Mindfulness Meditation in daily lifeMar 10th, 2012 | Category: Mindfulness Articles
Mindfulness Meditation in daily life
Mindfulness meditation is most beneficial when it is applied to routine activities in daily life. Whether you are washing the dishes, driving, grocery shopping or eating, mindful awareness of each moment can lead to greater self-awareness and improves your ability to make adaptive decisions when problematic situations arise. It also enhances your level of enjoyment of pleasant moments that occur.
When people are experiencing stress in their lives, mindfulness meditation can be incorporated into their daily life and is very helpful to people with low impulse control and unregulated emotions.
Everyday mindfulness meditation techniques involve focusing awareness on an aspect of a routine habit that is usually unconscious. For instance, being aware of what happens to your breathing and the physical sensations in your body that occur during an argument. This may include shallower breathing, increased heart rate and sweating. If a meditator is able to associate these physiological changes with an emotion such as anxiety or anger, then they can have a better understanding of habitual reactions to unpleasantness (or pleasantness) including the associated thoughts, emotions sensations and the relationship between these and the behavior. They will also be more likely able to recognize these signs earlier rather than at a point of escalation – this is one of the valuable aspects of Mindfulness Meditation.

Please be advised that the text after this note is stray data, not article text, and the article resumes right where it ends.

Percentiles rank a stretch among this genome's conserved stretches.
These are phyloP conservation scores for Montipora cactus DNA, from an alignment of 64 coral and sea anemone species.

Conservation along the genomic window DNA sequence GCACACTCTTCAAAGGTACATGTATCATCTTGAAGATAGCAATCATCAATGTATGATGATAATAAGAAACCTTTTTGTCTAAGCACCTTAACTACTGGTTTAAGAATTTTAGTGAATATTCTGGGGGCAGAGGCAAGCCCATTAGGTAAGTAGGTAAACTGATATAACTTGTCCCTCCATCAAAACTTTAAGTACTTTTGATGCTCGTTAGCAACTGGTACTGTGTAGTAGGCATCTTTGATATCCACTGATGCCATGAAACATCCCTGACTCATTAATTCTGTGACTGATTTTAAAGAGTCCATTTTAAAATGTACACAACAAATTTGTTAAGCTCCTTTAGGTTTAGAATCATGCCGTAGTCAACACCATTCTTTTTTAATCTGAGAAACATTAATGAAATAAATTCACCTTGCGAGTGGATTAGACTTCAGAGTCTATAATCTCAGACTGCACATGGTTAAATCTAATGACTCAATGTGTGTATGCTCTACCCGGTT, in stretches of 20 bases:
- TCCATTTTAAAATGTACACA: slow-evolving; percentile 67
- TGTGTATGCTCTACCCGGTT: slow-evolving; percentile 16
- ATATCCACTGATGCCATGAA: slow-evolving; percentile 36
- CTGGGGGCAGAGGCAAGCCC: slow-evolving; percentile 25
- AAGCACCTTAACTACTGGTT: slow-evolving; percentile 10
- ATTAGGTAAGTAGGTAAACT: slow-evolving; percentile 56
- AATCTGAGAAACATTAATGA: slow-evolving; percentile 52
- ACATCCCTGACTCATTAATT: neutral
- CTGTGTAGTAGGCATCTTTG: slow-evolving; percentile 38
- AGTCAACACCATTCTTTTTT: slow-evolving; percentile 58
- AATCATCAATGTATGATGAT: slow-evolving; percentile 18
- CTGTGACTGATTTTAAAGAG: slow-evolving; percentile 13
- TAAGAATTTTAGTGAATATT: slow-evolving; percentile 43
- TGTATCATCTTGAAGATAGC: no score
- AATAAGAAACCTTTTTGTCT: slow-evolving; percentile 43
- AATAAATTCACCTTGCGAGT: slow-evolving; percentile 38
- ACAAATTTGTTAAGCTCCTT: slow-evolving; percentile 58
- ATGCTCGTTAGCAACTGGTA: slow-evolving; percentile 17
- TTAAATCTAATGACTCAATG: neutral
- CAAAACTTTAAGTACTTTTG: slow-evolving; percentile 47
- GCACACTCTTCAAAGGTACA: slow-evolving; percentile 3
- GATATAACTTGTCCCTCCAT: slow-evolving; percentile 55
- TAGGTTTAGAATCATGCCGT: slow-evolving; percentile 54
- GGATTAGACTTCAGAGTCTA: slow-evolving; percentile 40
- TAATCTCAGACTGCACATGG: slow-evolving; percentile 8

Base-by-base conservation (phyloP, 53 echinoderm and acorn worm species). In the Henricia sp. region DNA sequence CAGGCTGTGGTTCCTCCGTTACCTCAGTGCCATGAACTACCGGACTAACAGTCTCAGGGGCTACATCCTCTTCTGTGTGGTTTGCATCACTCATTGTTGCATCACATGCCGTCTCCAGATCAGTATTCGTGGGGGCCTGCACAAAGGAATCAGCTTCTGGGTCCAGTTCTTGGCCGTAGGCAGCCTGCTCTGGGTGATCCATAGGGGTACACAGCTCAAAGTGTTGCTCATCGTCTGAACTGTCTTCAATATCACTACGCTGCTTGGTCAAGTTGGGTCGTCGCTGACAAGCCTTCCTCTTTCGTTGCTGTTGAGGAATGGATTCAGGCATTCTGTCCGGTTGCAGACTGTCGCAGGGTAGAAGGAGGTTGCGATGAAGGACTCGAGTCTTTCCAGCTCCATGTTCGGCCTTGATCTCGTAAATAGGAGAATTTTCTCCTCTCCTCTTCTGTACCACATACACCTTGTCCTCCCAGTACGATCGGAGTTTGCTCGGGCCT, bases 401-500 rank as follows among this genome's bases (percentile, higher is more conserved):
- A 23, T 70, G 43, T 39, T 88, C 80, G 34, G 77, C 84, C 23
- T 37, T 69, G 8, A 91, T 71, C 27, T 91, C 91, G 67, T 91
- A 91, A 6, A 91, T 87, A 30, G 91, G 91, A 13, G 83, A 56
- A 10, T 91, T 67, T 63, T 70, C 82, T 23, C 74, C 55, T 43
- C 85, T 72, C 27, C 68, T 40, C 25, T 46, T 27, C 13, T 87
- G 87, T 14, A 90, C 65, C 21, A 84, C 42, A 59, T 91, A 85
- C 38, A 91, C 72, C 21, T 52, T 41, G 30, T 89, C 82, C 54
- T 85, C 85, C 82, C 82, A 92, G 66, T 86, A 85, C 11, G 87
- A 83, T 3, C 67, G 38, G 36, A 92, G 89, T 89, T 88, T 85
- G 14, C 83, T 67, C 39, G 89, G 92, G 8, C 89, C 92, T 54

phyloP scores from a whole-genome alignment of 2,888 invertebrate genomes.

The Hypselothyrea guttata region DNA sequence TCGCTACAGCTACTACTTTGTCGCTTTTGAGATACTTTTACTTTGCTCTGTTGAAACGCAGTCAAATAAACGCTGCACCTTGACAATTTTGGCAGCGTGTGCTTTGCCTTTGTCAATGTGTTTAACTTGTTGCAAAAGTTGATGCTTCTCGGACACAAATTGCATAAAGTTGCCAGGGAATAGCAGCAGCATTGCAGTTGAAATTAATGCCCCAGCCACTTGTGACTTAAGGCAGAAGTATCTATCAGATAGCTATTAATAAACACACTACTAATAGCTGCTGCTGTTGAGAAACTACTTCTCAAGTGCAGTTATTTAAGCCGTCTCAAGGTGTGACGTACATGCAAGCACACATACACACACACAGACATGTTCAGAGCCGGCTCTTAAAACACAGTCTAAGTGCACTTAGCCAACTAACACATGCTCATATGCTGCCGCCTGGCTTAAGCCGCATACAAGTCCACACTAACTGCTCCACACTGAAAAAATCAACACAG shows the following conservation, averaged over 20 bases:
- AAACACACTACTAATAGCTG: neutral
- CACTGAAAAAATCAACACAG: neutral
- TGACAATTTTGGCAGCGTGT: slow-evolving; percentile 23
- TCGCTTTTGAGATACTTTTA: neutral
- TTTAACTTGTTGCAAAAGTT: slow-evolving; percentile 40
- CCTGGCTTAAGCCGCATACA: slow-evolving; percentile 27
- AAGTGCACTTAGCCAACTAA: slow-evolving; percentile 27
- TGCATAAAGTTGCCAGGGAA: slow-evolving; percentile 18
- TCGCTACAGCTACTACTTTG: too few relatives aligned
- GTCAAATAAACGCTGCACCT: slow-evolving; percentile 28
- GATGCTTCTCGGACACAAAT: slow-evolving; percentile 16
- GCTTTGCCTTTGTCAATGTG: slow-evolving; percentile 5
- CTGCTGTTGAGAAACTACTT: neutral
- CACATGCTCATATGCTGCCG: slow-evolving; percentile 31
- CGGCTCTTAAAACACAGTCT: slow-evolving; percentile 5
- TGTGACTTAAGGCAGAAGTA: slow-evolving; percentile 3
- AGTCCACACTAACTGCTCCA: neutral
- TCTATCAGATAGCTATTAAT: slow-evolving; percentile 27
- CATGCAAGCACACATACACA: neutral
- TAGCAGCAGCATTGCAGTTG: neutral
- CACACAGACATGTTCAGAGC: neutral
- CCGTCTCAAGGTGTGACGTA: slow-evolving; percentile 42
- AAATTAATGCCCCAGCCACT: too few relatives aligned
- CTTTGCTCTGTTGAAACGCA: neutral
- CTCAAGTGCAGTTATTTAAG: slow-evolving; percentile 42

Ways to incorporate mindfulness meditation into daily life:
1. Mindful breathing- Meditators are encouraged to turn their attention to their breathing at any moment during the day to increase self-awareness and insight and reduce automatic and maladaptive behaviors.
2. Mindfulness Meditation walking- mindful walking can be incorporated into daily life, whether it is walking to your car or walking around a supermarket. It is a way of engaging in mindful meditation whilst in action.
3. Environmental cues- Meditators are encouraged to use environmental cues such as waiting at a red light or receiving the wrong meal at a restaurant as an opportunity to utilize mindful practice. Recognizing physical sensations as well as thoughts and emotions associated with the situation.
4. De-stressing- Throughout the day, meditators can deliberately focus their attention inward. They can begin by asking themselves what is happening for them at the moment. Observe thoughts, sensations and emotions they experience. When intense emotions arise, they can label the feeling e.g. sadness or anger and then not become caught up in the emotion, rather let it drift away through meditative breathing.